Two Biology Students’ Research Recognized at International Conference

Two Biology Students’ Research Recognized at International Conference

Gabrielle Dominguez (Biology ’14) and Annette Califano (Biology ’14) each presented their undergraduate research as posters at the 51st annual meeting of the Animal Behavior Society in Princeton, NJ from 8/9/14 – 8/13-14. The international meeting was attended by a diverse group of over 700 animal behaviorists from six continents. Both students participated in the undergraduate poster competition, in which Gabrielle was awarded honorable mention and Annette was recognized as a semifinalist. Posters were judged based upon the quality of the research, the oral presentation, the poster presentation itself, and the level of student independence on the project. Both Gabrielle and Annette were recognized at the awards ceremony and received certificates and monetary prizes.Continue Reading

TCNJ Professor Publishes New Book on the History of Mathematics – Count like an Egyptian: A Hands-on Introduction to Ancient Mathematics

TCNJ Professor Publishes New Book on the History of Mathematics – Count like an Egyptian: A Hands-on Introduction to Ancient Mathematics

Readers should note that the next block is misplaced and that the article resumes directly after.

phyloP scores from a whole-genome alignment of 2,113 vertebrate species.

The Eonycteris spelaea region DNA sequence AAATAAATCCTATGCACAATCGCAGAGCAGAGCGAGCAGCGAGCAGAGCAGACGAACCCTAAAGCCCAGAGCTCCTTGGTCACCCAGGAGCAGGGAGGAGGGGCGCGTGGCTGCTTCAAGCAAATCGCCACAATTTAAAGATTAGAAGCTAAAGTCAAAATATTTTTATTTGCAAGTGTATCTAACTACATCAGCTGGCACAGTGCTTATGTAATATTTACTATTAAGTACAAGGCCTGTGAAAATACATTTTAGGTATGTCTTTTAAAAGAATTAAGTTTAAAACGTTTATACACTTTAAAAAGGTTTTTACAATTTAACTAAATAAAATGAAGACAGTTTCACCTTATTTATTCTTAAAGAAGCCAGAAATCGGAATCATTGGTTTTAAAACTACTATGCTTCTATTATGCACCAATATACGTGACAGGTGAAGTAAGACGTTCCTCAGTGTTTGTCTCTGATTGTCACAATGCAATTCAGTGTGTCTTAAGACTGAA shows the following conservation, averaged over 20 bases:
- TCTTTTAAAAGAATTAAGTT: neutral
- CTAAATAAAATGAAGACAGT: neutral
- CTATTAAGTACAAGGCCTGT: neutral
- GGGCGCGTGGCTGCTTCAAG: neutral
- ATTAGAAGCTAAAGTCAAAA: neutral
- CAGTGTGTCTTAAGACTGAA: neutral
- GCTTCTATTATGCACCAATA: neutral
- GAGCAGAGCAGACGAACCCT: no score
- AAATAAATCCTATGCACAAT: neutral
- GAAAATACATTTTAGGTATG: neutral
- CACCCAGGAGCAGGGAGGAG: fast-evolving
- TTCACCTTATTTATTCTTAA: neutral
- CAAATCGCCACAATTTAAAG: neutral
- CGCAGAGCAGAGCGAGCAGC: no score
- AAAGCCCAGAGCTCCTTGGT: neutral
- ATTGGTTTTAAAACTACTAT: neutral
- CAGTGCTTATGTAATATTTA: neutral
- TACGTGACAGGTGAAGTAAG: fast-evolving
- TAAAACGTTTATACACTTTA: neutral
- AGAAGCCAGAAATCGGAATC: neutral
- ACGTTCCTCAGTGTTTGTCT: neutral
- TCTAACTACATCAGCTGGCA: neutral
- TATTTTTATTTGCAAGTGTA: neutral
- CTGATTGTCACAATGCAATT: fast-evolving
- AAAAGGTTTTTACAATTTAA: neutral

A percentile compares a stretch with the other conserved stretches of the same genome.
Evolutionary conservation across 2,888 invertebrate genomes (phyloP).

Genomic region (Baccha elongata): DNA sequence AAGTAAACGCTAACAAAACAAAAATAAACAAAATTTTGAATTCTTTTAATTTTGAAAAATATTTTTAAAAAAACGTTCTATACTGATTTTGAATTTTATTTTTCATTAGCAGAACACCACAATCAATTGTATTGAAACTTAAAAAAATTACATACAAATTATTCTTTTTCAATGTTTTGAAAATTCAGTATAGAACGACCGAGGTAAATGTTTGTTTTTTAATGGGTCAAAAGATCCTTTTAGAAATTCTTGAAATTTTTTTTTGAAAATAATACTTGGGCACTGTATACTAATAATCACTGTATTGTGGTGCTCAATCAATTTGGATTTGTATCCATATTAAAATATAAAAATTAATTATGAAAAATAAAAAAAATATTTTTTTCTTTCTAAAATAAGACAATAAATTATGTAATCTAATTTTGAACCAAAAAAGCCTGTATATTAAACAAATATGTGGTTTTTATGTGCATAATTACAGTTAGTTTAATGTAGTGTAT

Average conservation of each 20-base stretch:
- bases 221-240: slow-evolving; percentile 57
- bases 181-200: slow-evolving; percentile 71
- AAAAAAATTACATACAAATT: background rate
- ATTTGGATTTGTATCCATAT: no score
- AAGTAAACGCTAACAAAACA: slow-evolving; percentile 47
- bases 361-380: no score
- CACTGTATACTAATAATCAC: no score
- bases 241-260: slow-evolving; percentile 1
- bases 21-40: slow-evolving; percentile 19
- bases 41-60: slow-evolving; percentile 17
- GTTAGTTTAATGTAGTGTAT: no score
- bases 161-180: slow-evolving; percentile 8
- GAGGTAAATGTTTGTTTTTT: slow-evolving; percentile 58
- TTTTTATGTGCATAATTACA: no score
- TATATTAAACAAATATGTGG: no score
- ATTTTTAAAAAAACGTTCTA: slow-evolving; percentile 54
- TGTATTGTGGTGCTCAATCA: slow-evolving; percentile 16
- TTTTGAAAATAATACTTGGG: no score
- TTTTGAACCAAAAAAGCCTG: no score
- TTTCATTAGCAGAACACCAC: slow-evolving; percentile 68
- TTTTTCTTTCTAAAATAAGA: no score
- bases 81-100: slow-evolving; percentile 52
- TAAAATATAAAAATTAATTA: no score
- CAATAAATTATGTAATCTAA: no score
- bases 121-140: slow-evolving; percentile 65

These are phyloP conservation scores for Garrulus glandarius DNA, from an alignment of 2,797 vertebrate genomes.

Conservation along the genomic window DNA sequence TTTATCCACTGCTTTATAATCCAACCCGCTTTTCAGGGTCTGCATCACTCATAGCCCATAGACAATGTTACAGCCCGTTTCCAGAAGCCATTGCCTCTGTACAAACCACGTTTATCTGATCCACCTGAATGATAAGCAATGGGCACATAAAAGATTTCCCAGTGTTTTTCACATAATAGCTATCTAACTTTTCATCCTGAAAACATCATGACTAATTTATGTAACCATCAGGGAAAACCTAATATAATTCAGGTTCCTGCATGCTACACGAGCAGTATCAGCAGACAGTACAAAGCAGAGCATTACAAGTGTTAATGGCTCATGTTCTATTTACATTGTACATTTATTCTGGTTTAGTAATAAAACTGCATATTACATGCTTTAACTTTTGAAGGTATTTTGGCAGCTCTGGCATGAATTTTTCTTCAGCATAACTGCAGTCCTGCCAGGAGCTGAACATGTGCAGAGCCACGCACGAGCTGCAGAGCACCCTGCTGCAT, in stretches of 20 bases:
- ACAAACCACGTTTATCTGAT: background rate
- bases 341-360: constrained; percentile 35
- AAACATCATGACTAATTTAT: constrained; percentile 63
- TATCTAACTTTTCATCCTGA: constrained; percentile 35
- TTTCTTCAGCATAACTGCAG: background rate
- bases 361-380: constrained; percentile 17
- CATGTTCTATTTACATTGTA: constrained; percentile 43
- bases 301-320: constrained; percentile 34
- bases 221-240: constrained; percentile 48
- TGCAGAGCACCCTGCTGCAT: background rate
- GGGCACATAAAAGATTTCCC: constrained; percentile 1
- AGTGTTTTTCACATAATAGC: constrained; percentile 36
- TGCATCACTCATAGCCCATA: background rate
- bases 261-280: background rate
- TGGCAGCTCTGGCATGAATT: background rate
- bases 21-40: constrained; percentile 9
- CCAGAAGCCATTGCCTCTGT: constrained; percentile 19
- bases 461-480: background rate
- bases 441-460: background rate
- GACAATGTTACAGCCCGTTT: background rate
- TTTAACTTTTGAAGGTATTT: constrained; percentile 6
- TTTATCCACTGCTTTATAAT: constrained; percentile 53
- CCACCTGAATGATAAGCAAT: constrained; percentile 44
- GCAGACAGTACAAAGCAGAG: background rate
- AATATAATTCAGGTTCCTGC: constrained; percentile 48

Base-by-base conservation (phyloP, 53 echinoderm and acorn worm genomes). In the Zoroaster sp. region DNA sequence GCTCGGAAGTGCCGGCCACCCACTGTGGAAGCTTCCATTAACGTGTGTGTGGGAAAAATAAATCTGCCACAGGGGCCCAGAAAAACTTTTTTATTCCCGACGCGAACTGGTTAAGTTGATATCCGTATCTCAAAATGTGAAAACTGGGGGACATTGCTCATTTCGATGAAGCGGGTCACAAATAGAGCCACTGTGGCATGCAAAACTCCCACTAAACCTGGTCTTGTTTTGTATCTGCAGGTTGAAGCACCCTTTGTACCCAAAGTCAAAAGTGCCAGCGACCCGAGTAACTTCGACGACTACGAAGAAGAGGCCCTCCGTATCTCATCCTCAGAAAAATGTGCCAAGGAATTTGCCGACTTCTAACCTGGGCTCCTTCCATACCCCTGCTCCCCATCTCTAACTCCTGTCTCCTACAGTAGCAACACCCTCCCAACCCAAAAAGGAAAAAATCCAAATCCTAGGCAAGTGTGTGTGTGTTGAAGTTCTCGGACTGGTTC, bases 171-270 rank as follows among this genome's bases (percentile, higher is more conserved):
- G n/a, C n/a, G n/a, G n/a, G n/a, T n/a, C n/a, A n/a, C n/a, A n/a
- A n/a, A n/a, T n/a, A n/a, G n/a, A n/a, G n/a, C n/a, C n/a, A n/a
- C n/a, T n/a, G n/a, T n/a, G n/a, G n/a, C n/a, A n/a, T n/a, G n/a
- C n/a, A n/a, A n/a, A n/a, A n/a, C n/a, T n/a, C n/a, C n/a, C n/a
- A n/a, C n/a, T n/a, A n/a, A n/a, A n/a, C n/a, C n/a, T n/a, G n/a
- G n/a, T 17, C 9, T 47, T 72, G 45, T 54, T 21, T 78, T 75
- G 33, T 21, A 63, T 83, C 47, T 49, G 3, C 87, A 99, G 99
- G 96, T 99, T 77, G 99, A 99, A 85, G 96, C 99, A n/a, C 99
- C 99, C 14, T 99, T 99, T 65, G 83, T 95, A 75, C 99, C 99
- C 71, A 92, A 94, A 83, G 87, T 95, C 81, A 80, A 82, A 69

David Reimer guides you step-by-step through addition, subtraction, multiplication, and more. He even shows you how fractions and decimals may have been calculated –they technically didn’t exist in the land of the pharaohs. You’ll be counting like an Egyptian in no time, and along the way you’ll learn firsthand how mathematics is an expression of the culture that uses it, and why there’s more to math than rote memorization and bewildering abstraction.Continue Reading

Biology Major Participates in Euroscholar Program in the Netherlands

Biology Major Participates in Euroscholar Program in the Netherlands

Biology major Andrew Goldfarb, and recent Goldwater Scholarship winner, has spent six months in the Netherlands participating in the Euroscholars program, which provides research-abroad experiences. Andrew will be returning to TCNJ for the Fall 2014 semester, and his experience abroad has recently been profiled by Euroscholars.Continue Reading

Physics Professor Nathan Magee is unraveling scientific puzzles about cirrus clouds

Physics Professor Nathan Magee is unraveling scientific puzzles about cirrus clouds

Nathan Magee is no stranger to bad weather. The physics professor hails from Chardon, Ohio, one of the snowiest towns in the U.S. Locked within Lake Erie’s snowbelt, Chardon gets blanketed by more than 100 inches of the white fluffy stuff each year. But the snow itself didn’t bug Magee as much as the local weathermen, who were “notoriously bad at predicting lake-effect snow,” he recalls. Growing up, he made it one of his “projects” to forecast better than the TV meteorologists. As the first recipient of the Gitenstein-Hart Sabbatical Prize, Magee can work toward that childhood goal. The prize, created through a gift from President R. Barbara Gitenstein and her husband, Dr. Donald B. Hart, supports an annual full-year sabbatical that allows faculty members to further their research outside the classroom. Magee will spend the coming academic year working in experimental cloud physics, unraveling scientific mysteries that could help improve climate change projections.Continue Reading